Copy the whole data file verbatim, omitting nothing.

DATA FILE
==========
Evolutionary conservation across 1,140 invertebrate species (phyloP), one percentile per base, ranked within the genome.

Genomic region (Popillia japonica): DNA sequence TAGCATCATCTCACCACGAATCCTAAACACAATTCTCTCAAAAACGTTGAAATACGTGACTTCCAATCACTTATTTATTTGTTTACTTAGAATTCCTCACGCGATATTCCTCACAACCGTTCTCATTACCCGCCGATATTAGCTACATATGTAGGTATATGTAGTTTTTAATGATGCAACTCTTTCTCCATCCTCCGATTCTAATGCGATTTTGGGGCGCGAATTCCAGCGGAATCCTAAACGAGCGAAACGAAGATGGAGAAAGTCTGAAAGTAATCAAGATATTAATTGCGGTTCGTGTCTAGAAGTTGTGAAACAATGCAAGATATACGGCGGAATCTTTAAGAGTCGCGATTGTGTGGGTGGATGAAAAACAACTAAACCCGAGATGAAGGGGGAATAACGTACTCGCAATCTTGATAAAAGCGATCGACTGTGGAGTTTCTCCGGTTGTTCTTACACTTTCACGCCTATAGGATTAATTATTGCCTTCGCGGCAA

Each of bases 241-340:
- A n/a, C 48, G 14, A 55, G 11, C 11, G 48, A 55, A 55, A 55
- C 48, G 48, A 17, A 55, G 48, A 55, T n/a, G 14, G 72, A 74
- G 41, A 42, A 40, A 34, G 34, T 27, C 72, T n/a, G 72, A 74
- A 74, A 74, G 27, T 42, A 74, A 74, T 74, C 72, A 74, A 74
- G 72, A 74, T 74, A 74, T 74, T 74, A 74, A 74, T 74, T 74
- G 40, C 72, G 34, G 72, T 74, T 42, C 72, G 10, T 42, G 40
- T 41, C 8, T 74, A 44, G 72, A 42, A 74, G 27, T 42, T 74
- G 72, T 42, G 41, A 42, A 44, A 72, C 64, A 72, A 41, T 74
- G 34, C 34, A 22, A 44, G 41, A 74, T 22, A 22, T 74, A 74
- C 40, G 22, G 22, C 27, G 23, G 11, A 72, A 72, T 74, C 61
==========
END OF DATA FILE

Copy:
Evolutionary conservation across 1,140 invertebrate species (phyloP), one percentile per base, ranked within the genome.

Genomic region (Popillia japonica): DNA sequence TAGCATCATCTCACCACGAATCCTAAACACAATTCTCTCAAAAACGTTGAAATACGTGACTTCCAATCACTTATTTATTTGTTTACTTAGAATTCCTCACGCGATATTCCTCACAACCGTTCTCATTACCCGCCGATATTAGCTACATATGTAGGTATATGTAGTTTTTAATGATGCAACTCTTTCTCCATCCTCCGATTCTAATGCGATTTTGGGGCGCGAATTCCAGCGGAATCCTAAACGAGCGAAACGAAGATGGAGAAAGTCTGAAAGTAATCAAGATATTAATTGCGGTTCGTGTCTAGAAGTTGTGAAACAATGCAAGATATACGGCGGAATCTTTAAGAGTCGCGATTGTGTGGGTGGATGAAAAACAACTAAACCCGAGATGAAGGGGGAATAACGTACTCGCAATCTTGATAAAAGCGATCGACTGTGGAGTTTCTCCGGTTGTTCTTACACTTTCACGCCTATAGGATTAATTATTGCCTTCGCGGCAA

Each of bases 241-340:
- A n/a, C 48, G 14, A 55, G 11, C 11, G 48, A 55, A 55, A 55
- C 48, G 48, A 17, A 55, G 48, A 55, T n/a, G 14, G 72, A 74
- G 41, A 42, A 40, A 34, G 34, T 27, C 72, T n/a, G 72, A 74
- A 74, A 74, G 27, T 42, A 74, A 74, T 74, C 72, A 74, A 74
- G 72, A 74, T 74, A 74, T 74, T 74, A 74, A 74, T 74, T 74
- G 40, C 72, G 34, G 72, T 74, T 42, C 72, G 10, T 42, G 40
- T 41, C 8, T 74, A 44, G 72, A 42, A 74, G 27, T 42, T 74
- G 72, T 42, G 41, A 42, A 44, A 72, C 64, A 72, A 41, T 74
- G 34, C 34, A 22, A 44, G 41, A 74, T 22, A 22, T 74, A 74
- C 40, G 22, G 22, C 27, G 23, G 11, A 72, A 72, T 74, C 61